‘Plebgate’ MP Andrew Mitchell slates David Cameron and the Oxford Union in front of Cantabs
Sir Malcolm Rifkind, former Foreign Secretary, joined in too – and the Oxford Union hasn’t even bothered trying to deny it
The Tab has waited a whole week for the Oxford Union to respond. They still haven’t. Read into that what you will.
Last week’s debate at the Cambridge Union was less about “This House Welcomes China as a Global Superpower” and more about slagging off The Other Place and its infamous alumni.
Leading the charge was Andrew Mitchell, the former international development secretary and Conservative chief whip best-known for allegedly calling a police officer a “pleb” in September 2012 and then unsuccessfully suing The Sun.
He began his speech by brushing the recent resignations aside and instead emphasised the Cambridge Union’s “wonderful reputation”.
This, he declared, “contrasts so greatly with the depraved nature of that other Union in another place.”
The Tab has attempted to contact the Oxford Union seven times since the debate, but has received no written response. It is only natural to assume that they find the allegations impossible to deny.
Given what Mr Mitchell said about David Cameron, that might be a mistake: the Oxford Union, Mitchell loudly proclaimed, is sited “adjacent to the Latin Quarter of Cowley, where men are men and pigs are nervous.”
With a clear dig at Dave, he added: “Where students behave badly in that respect, and even students who are not reading animal husbandry.”
“When I was here, Mr President, the height of our desires was a cup of hot chocolate at bedtime and a digestive biscuit.”
Moreover, the debauchery of the Oxford Union not only involves pigs, but also drugs. A former President of the Oxford Union had recently confided in Mitchell about his drug habits – “he had been ‘taking Viagra but by mistake had swallowed a whole tube of tip-ex and woken up in the morning with the most enormous correction.”
Sir Malcolm Rifkind joined in too: “I had a very difficult choice to make this evening. I was also invited to speak at the Oxford Union this very evening. I thought it was a very difficult choice until I heard from my colleague how dangerous a place Oxford would have been.”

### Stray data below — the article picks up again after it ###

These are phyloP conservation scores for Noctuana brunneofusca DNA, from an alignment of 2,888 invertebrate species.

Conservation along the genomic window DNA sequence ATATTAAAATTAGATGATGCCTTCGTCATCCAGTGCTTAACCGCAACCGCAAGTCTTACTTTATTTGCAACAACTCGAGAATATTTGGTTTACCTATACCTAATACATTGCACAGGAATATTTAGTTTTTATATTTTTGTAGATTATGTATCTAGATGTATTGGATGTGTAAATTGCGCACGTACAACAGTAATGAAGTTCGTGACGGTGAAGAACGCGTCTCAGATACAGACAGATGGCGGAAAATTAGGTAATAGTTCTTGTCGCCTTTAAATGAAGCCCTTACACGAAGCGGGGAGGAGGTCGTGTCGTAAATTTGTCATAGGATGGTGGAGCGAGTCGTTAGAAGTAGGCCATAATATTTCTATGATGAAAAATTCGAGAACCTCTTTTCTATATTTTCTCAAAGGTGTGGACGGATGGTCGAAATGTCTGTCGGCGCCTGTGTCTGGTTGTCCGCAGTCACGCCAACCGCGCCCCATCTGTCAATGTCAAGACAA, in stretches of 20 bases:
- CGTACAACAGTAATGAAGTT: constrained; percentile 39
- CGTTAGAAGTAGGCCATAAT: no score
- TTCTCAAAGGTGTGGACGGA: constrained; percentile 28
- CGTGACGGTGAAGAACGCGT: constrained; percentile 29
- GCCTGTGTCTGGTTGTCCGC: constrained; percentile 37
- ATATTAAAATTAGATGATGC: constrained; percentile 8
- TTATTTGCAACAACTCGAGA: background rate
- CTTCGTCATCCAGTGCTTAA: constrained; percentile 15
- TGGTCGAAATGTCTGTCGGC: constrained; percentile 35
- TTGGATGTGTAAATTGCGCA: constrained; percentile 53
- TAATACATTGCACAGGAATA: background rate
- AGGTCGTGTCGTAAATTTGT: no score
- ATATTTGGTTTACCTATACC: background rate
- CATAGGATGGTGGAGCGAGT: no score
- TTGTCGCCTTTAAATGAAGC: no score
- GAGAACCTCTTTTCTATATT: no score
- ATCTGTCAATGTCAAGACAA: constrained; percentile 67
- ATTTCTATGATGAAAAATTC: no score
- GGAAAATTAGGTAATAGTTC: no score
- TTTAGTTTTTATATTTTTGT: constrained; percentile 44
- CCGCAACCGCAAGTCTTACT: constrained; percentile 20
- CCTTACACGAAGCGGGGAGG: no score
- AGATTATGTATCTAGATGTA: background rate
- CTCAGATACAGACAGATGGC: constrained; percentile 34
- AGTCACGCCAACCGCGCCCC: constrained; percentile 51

Mr Mitchell had begun his speech by praising the Union’s decision to invite Julian Assange, simply one of many “extremely unpleasant people to speak at these dispatch boxes”. According to Mitchell, “the importance of free speech is absolute and I think you were right to invite him.”
On the actual debate motion – “This house welcomes China as a global superpower” – he offered a series of scathing remarks about the government and the country as whole.
“When I worked in government as a cabinet minister, I personally found the Chinese much easier to deal with than the Americans and I also found they were increasingly taking their role on the world stage seriously.”
In fact, he turned our common complaints about China on their head, declaring “China never sought to take back Hong Kong, as we might have done the Isle of Wight. They could have done it at any time by just turning off the water and as a result of that Britain would have had to hand back Hong Kong to the Chinese. But they didn’t do that, they stuck by the treaties, unequal as they felt that they were.
“So when it comes to human rights, we must acknowledge their progress. But also, Mr President, let us show a bit of humility because I wonder how a Chinese politician, always very polite in their conversations with us, but shedding that politeness, what they would say to a British politician if they were confronted with an attack on human rights.”
“We are a country where 75 per cent of our judges move from the cloisters of public school to the cloisters of Oxbridge to the cloisters of the inns of court without ever coming into contact with real life, upon which they then pass judgement; where only 15 per cent of judges in this country are women; where police allow a distinguished public servant to die not knowing, or his family either, that vile and odious allegations of sex crimes are a myth because the police don’t want to look as if they have screwed up.
“A country which is seriously today contemplating withdrawing from the European Convention on Human Rights, which we set up after the Second World War. A country which this weekend will finally recover one of its citizens locked up for thirteen years without even being charged for any crime or offence from Guantanamo. A country which has forgotten that human rights are for everyone, not just for nice, middle-class people from the royal town of Sutton Colefield and members of the Cambridge Union.”
We look forward to receiving comment from HM Government, China and the Oxford Union.